As we were arriving in Zierikzee by 3.15 Dutch time, we didnít anticipate any problems with finding a mooring but in fact it was aready packed and very windy. The harbour master told us which boat to raft up to and Wendy bought Emjaytoo in beautifully (even if she did say so herself!) to deposit Kim perfectly on the other boat, leaving him scrabbling to find a suitable cleat to make fast to. By 6 o'clock we had 2 more boats rafted to the outside of us, with the inevitable mesh of associated lines and power cables. Sunday morning saw a deterioration in the weather and no one in a particular hurry to go anywhere, especially the two chaps on the outside of the raft who had come back sometime around 2 am (I didn't think Zierikzee had anywhere that lively!).
The trip back saw us in full foulies all the way, but there was only the odd spell of drizzle and even that had cleared by the time we got to the Zandkreeksluis. Once again we managed to get tied up in our berth (eventually, after a bit of a cock up on Wendy's part as a result of a strong gust at just the wrong moment) just before the heavens opened, even accompanied by a few bursts of thunder. It was lovely to sit in the warm and dry with a cup of tea not having to worry about getting packed up to go. The weather then cleared and we had a walk in the evening sunshine before tucking into the Fray Bentos and instant mash. As a precaution, Kim rigged up his "anti-slapper" device, as suggested by someone on the forum, namely some lengths of pipe insulation strung on a bit of old rope and floated on the water behind the stern of the boat. We still got some noise but it was much better, especially as the wind got up quite a lot overnight.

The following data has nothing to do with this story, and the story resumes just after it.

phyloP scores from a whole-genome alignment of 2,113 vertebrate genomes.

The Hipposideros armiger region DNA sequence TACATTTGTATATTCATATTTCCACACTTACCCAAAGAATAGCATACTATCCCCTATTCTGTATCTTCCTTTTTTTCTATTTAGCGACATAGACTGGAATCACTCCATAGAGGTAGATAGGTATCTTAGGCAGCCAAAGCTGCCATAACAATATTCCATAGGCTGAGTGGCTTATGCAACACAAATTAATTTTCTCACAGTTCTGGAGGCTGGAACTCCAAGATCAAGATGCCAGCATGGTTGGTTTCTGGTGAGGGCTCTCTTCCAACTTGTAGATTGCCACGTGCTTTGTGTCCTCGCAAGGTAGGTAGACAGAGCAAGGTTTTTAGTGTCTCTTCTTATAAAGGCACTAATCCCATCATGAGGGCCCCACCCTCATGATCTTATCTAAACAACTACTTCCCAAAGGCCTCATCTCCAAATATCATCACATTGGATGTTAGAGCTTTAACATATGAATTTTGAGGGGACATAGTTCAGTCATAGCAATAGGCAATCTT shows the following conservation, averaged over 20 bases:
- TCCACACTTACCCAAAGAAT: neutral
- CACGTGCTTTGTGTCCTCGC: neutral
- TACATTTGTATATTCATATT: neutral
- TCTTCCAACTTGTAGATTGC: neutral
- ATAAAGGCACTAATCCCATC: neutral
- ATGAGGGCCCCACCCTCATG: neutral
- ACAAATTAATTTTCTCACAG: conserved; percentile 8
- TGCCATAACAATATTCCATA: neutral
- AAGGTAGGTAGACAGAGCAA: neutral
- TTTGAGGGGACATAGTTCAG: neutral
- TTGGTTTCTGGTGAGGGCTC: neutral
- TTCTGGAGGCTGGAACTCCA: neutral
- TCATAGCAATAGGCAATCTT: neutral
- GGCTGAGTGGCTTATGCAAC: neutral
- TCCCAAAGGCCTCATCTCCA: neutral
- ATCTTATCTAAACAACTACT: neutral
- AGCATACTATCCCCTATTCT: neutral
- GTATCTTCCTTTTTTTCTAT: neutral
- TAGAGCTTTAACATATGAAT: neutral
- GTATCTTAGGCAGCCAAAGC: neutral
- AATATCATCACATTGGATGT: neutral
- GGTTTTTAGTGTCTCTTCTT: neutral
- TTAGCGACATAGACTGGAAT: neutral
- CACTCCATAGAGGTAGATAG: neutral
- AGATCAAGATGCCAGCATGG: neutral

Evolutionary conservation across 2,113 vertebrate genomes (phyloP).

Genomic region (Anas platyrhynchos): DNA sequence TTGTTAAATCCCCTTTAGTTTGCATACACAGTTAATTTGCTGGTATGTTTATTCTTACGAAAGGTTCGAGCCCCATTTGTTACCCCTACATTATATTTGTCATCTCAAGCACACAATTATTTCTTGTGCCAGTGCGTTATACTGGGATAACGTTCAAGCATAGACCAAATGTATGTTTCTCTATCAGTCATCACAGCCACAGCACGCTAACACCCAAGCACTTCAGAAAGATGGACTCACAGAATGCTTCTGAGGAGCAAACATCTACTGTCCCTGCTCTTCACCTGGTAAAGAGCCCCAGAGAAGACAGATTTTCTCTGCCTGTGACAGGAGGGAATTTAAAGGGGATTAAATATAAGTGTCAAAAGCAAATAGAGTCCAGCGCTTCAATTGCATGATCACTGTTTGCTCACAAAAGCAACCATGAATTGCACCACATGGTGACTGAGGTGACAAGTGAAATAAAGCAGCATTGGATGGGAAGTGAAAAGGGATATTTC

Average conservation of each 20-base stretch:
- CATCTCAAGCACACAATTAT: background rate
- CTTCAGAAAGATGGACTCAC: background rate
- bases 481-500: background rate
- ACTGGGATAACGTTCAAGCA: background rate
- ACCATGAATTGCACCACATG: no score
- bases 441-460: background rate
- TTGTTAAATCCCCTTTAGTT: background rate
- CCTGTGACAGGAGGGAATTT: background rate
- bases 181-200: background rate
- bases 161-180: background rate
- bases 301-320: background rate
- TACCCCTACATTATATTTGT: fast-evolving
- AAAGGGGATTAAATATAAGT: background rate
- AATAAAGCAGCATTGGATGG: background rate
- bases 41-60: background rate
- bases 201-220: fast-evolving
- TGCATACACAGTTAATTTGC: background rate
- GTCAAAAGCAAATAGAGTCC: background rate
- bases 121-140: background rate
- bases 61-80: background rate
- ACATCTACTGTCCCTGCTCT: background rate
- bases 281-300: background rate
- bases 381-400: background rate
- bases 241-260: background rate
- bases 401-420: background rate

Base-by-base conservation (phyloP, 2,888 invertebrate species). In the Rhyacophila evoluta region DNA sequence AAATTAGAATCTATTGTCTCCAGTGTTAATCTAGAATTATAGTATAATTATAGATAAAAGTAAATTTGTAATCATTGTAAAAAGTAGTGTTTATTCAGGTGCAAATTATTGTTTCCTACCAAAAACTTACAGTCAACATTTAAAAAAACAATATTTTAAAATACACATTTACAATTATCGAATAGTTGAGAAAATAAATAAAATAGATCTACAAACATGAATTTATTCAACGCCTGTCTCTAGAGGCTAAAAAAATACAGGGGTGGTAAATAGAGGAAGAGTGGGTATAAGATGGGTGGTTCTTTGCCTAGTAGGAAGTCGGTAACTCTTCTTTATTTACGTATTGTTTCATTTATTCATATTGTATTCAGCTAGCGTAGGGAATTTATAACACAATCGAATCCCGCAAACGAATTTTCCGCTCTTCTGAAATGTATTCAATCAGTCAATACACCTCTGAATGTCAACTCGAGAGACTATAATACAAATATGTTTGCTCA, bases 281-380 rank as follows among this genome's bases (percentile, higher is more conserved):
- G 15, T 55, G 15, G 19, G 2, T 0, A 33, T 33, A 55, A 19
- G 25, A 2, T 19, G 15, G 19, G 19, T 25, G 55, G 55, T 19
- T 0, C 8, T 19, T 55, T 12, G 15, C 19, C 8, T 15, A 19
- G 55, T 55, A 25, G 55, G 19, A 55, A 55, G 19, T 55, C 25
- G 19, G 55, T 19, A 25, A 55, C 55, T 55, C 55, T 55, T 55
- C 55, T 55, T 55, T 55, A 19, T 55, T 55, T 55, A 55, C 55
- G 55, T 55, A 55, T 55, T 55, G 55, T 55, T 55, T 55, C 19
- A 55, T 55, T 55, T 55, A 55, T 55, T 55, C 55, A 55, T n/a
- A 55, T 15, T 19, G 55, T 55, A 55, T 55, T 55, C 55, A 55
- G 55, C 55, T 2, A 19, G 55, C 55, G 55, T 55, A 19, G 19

Red = day 1, green = day 2, yellow = day 3
All in all another excellent weekend with even more lessons learned, and in spite of what Wendy said on Friday, she just might go sailing with Kim again - if he's not too bossy!